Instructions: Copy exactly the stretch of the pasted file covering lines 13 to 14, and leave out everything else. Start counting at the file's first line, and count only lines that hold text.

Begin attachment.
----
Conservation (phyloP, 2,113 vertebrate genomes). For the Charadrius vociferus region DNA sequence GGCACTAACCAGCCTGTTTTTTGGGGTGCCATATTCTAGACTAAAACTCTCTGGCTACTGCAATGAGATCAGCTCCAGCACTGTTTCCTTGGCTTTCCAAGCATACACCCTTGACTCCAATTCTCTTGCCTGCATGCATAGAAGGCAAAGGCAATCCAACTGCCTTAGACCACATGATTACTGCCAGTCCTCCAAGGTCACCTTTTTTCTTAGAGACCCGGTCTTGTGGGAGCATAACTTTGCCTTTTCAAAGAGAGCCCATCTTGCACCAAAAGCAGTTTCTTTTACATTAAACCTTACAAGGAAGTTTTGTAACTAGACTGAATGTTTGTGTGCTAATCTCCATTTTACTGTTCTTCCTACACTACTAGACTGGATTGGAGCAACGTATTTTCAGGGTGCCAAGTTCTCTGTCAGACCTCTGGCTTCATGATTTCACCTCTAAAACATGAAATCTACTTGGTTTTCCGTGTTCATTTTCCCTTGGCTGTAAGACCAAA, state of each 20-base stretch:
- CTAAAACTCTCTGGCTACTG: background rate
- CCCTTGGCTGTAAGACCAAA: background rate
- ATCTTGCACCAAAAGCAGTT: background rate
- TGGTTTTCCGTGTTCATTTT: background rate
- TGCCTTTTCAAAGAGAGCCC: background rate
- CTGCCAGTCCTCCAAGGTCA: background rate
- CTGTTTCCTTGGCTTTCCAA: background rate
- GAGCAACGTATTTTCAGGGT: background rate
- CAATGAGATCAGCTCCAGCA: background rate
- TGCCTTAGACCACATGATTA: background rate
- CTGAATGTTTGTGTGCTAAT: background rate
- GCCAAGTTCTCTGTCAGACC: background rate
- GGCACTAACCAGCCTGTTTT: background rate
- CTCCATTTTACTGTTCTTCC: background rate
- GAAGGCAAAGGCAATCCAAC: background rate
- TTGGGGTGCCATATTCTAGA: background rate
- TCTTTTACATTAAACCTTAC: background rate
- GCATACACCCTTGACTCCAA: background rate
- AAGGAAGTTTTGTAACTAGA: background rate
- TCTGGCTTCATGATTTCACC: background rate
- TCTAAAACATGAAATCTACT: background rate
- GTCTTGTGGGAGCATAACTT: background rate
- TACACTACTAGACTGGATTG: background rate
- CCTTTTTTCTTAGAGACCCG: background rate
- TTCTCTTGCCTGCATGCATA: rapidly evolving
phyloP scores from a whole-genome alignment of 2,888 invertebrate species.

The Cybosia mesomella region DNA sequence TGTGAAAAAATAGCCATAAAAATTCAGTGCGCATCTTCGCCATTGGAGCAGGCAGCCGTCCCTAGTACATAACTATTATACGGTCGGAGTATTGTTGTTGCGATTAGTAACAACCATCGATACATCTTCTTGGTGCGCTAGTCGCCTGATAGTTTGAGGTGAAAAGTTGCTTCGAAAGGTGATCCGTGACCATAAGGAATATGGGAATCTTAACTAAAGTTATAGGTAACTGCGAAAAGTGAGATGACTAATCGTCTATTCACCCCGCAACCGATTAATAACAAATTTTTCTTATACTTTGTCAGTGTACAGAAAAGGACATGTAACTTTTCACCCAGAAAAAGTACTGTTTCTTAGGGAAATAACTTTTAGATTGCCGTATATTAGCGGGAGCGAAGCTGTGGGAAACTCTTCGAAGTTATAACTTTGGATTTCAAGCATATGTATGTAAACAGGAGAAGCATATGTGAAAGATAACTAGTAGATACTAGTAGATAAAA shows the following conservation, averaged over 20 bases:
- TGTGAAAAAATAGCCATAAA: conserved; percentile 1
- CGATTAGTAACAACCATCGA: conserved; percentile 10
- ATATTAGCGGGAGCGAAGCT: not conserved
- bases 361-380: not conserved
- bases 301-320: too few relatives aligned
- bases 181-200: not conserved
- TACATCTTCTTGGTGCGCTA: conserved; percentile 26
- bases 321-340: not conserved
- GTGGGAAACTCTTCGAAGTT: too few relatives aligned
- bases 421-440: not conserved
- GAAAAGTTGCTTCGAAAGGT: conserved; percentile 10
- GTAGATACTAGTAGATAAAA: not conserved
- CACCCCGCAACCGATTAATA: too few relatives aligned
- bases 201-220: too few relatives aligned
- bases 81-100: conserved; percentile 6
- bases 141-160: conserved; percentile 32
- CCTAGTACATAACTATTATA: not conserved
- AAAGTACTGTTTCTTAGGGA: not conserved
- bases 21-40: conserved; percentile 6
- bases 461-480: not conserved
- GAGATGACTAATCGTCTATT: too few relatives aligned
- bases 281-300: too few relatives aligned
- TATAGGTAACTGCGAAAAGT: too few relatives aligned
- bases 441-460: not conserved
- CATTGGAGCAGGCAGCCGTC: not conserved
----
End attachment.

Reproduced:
- GCCAAGTTCTCTGTCAGACC: background rate
- GGCACTAACCAGCCTGTTTT: background rate